CHSS Professors Awarded High Impact Practices Grant
By Paige Caldwell
Four UHD educators in the College of Humanities & Social Sciences have been awarded the Center for Teaching and Learning Excellence’s High Impact Practices (HIPs) grant.
The mission of UHD's Center for Teaching and Learning Excellence (CTLE) is to promote student success by providing faculty support through evidence-based instructional strategies with a goal to cultivate an innovative and collaborative learning environment.
Each academic year, the HIPs Subcommittee of CTLE welcomes applications from faculty to integrate HIPs into courses for UHD students. HIPs promote student engagement and deep learning in the context of a coherent, academically challenging curriculum while heightening student achievement in meeting academic and professional outcomes.
Last fall, Dr. Sandra Dahlberg, professor of English and principle investigator for the grant, took students to the Harry Ransom Center at The University of Texas at Austin to visit historical archives as a part of her "Literature and Culture of America Before 1800" course. The students were able to examine original materials they had studied throughout the semester as well as a collection of letters by Elizabeth I, a letter written by John Donne, and first printings of Chaucer. With the HIPs grant in mind, the trip also served as a way to gauge student interest in archival research.
“The trip to the Ransom Center was one of the highlights of my college career. I still talk about it and its value to this day.”
Confident that visiting archives would be highly effective for students, Dahlberg collaborated with professor of English Dr. Jane Creighton; associate professor of English Dr. Chuck Jackson; and assistant professor of English Daniel Peña to participate in the grant for the 2018-2019 school year.
Through their planned archive visits, students participating in their courses will have the opportunity to simultaneously discover the relevance of knowledge gained in the classroom while applying, integrating and synthesizing information within the context of real-world applications and new situations.
“I think it is good for English majors to be exposed to research and archives.” Jackson said. “Students do a lot of reading, writing and working with library databases; however, the archives provide students with an opportunity to perform hands-on work and understand how collections of information are held and what their value.”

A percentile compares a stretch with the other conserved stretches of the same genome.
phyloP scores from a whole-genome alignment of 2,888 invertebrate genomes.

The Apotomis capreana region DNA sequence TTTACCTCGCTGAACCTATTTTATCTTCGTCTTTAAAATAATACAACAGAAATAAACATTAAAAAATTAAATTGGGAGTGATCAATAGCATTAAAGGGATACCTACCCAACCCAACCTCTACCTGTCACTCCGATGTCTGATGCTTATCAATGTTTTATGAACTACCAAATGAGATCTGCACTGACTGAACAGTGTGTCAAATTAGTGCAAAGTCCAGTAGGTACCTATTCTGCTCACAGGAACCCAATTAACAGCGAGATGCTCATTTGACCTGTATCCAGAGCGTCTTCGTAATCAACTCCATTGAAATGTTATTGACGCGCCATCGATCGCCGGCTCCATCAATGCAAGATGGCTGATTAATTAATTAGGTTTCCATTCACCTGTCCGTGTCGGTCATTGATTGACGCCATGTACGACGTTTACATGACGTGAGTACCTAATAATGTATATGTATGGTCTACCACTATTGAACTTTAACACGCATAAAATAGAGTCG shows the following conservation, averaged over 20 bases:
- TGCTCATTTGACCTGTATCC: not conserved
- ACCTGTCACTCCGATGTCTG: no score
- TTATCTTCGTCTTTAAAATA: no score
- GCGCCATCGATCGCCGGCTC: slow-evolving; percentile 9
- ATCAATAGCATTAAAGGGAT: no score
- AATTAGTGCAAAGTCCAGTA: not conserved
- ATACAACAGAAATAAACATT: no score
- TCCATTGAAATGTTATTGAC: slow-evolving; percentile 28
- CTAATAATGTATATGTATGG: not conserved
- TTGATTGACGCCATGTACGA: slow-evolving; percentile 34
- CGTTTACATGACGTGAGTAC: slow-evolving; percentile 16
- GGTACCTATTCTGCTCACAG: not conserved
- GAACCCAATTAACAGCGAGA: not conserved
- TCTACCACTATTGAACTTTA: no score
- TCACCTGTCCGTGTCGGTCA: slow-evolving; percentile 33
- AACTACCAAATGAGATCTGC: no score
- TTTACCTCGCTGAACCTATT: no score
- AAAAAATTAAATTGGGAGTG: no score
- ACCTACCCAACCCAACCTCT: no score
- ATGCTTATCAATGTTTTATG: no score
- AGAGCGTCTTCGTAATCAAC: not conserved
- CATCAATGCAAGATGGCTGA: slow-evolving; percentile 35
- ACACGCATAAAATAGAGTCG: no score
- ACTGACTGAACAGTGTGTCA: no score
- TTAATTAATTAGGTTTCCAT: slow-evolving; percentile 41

Dahlberg is excited that the grant will afford her the opportunity to revisit the Ransom Center with a new cohort next spring.
“I want to continue to introduce students to other ways of obtaining knowledge and how accessible these places are,” Dalhberg noted. “A lot of times our students feel like these materials are beyond what they are supposed to see, touch and feel. This prepares students for being more comfortable conducting research after graduation.”
This fall, Peña’s "Literary Production" class, which produces the student-run Bayou Review, will also visit the Ransom Center where these students will have the opportunity to work with drafts and manuscripts of novels, short stories and poems by authors, such as Gabriel Garcia Márquez, Sam Shephard, Walt Whitman, and Edgar Allan Poe.
Creighton’s spring 2019 "Workshop in Creative Nonfiction" class will visit the Special Collections in the M.D. Anderson Library at the University of Houston, where their focus will be Houston and Texas history as well as Houston's Hip-Hop history. The students will interact with archival materials in the form of papers, photographs, maps, and records.
Finally, Jackson’s "Introduction to Film Studies" class will visit collections at the Texas Heart® Institute to view historical utilitarian films that were used to teach open heart surgery. The will screen the films, learn how the film was restored and preserved as well as what went into making the film.
“I think this trip is exciting because it is going to encourage students to look at film study differently,” said Jackson. “It will get them to see what the study of film can be in the job market.”
The University of Houston-Downtown (UHD)—the second largest university in Houston—has served the educational needs of the nation’s fourth-largest city since 1974.
As one of four distinct public universities in the University of Houston System, UHD is a comprehensive four-year university led by Interim President Dr. Antonio D. Tillis. Annually, UHD educates more than 15,000 students; boasts more than 51,000 alumni and offers 44 bachelor’s, nine master’s degree programs and 16 fully online programs within five colleges (Marilyn Davies College of Business; Humanities & Social Sciences; Public Service, Sciences & Technology; and University College).
UHD has the most affordable tuition among four-year universities in Houston and one of the lowest in Texas. The University is noted nationally as a Hispanic-Serving Institution, Minority-Serving Institution and Military Friendly School. For more on the University of Houston-Downtown, visit www.uhd.edu.